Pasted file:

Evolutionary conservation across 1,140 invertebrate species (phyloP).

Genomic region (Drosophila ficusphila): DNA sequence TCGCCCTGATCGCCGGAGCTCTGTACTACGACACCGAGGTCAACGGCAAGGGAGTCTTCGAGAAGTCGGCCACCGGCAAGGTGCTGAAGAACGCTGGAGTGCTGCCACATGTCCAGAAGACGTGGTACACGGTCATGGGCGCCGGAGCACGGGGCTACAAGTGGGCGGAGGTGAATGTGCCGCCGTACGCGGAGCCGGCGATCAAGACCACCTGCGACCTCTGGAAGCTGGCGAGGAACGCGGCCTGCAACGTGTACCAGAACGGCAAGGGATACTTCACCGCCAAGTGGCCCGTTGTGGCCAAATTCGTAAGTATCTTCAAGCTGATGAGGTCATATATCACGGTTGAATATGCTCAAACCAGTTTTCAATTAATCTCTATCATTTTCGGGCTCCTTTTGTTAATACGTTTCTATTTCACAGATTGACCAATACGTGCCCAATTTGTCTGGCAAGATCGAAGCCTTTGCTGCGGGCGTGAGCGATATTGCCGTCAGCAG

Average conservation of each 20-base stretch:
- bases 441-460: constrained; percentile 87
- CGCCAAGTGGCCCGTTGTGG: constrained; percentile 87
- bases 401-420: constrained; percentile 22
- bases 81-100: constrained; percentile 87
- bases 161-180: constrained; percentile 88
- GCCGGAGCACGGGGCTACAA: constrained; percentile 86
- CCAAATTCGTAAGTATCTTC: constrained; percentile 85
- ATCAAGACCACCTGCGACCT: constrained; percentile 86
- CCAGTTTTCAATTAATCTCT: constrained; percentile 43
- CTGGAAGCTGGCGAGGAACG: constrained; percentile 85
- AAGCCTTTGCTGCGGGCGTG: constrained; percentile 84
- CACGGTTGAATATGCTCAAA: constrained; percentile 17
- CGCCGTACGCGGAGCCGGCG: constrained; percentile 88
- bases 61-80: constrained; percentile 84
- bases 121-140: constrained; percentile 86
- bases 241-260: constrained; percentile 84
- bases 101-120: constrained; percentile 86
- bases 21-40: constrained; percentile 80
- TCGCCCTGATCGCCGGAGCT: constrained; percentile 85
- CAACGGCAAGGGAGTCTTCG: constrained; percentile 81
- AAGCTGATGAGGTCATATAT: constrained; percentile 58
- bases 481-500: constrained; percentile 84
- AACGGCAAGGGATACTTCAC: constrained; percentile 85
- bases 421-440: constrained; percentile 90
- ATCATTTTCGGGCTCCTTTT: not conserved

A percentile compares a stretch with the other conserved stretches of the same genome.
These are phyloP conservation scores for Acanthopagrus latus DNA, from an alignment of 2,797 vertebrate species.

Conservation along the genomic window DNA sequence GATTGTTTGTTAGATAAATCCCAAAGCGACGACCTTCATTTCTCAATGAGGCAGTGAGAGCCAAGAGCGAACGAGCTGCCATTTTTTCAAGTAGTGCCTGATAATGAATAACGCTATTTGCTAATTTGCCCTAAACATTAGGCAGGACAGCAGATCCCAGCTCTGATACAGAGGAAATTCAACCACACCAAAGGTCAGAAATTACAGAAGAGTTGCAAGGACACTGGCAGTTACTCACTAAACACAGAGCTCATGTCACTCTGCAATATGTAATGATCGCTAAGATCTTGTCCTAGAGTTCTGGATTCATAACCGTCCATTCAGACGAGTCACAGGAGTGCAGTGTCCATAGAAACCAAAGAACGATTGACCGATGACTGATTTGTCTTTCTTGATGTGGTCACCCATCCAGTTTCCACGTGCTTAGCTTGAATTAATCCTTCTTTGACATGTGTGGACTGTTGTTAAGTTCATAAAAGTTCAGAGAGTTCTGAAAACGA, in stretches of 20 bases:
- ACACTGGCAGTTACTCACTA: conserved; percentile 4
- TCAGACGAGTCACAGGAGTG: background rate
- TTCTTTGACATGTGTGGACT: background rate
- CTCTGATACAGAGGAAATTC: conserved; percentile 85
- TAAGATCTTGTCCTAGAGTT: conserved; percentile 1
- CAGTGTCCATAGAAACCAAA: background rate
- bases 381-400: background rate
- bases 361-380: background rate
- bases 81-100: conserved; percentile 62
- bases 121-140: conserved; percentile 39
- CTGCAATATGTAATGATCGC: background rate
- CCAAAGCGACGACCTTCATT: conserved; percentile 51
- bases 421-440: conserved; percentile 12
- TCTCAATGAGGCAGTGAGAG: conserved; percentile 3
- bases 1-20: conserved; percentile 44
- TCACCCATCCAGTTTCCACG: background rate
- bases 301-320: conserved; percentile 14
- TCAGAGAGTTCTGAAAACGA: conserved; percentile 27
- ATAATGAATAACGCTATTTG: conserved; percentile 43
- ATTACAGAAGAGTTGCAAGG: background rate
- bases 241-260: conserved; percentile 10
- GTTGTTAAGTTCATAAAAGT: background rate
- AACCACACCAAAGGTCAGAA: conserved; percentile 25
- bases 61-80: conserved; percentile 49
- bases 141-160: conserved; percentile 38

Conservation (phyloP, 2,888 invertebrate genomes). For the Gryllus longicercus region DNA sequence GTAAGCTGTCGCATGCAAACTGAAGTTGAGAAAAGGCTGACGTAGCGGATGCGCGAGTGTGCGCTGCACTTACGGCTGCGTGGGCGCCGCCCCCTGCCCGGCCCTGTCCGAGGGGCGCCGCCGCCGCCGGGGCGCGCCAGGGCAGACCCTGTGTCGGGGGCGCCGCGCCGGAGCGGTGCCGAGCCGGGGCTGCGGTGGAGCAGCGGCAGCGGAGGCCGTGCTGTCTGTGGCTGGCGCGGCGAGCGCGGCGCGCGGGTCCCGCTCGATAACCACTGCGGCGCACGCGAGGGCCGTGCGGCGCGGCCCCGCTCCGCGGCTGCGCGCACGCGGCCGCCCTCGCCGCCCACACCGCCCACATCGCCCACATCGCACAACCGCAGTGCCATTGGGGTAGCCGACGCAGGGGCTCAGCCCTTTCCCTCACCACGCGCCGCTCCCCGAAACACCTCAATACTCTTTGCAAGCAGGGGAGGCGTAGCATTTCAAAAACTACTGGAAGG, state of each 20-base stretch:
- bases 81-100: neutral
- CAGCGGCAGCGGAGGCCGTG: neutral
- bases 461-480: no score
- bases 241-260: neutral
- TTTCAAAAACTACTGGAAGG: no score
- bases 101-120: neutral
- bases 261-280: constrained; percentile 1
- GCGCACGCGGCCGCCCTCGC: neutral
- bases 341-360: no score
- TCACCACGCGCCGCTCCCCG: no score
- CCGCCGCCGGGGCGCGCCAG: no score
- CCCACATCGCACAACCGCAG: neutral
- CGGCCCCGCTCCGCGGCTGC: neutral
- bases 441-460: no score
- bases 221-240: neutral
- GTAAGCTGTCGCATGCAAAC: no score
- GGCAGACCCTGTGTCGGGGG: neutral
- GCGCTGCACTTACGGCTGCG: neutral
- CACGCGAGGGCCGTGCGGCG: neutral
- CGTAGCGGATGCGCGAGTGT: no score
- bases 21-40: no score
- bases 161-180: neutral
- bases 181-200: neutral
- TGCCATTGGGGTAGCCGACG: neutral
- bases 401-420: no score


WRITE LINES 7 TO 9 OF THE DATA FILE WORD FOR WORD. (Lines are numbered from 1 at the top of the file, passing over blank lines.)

- bases 81-100: constrained; percentile 87
- bases 161-180: constrained; percentile 88
- GCCGGAGCACGGGGCTACAA: constrained; percentile 86